Stanford: Piano Quartet No. 1 in F, Op. 15; Piano Trio No. 1 in E flat, Op. 35

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WORKS: Piano Quartet No. 1 in F, Op. 15; Piano Trio No. 1 in E flat, Op. 35
PERFORMER: Pirasti Trio; Philip Dukes (viola)
The Stanford CD discography steadily enlarges. This affords considerable satisfaction to admirers of a long-neglected composer whose best music shows itself at once unfailingly attractive, well schooled and distinctive in personality. Irish-born, German-trained and long (at London’s Royal College of Music) the doyen of British composition teachers, he was a conservative neither insular in vision nor lacking in adventurous spirit.


‘Brahmsian’ is the adjective that recurs most often in the Stanford literature. While it can be aptly applied to both these works, the 1889 C major Piano Trio in particular, the muscular command of form does not inhibit an abundance of fluent lyricism – always pleasingly fresh and personal. The earlier Piano Quartet (1879) pours out more spontaneously; the trio is more consciously ‘finished’ in its technical mastery.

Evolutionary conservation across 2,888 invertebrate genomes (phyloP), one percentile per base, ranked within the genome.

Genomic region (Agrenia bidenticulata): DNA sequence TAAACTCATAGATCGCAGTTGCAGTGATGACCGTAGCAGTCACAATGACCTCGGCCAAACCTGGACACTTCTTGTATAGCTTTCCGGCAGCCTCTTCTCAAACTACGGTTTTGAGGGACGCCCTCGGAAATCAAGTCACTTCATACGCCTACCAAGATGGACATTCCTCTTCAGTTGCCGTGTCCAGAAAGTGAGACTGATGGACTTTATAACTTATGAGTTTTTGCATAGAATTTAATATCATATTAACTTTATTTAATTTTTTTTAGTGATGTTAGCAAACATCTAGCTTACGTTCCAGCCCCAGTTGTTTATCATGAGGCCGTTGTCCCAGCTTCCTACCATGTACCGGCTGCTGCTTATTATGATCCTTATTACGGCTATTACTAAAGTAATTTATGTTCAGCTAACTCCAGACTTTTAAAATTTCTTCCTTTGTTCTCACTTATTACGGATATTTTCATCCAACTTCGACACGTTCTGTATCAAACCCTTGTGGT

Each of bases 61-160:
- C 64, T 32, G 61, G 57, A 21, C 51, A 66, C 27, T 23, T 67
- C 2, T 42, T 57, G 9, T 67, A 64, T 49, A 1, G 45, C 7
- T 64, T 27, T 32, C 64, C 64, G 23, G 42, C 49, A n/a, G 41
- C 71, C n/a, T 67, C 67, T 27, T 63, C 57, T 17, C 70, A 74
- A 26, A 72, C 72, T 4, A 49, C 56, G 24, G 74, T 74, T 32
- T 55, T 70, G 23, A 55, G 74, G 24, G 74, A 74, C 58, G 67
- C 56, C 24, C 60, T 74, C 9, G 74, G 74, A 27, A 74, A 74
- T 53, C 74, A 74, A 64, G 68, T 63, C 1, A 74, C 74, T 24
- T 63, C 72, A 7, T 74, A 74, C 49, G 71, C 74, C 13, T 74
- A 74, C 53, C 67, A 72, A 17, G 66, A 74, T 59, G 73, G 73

Both works come across as real chamber music, well worth getting to know. In these civilised, finely paced readings they seem especially so: the violin tone occasionally grows peaky above the stave, but the assured, unified group style makes this flaw of small account. ASV has already issued the Pirasti’s acclaimed account of Stanford’s Second Piano Trio (alongside works by Bax and Holst). This all-Stanford disc is a worthy successor. Max Loppert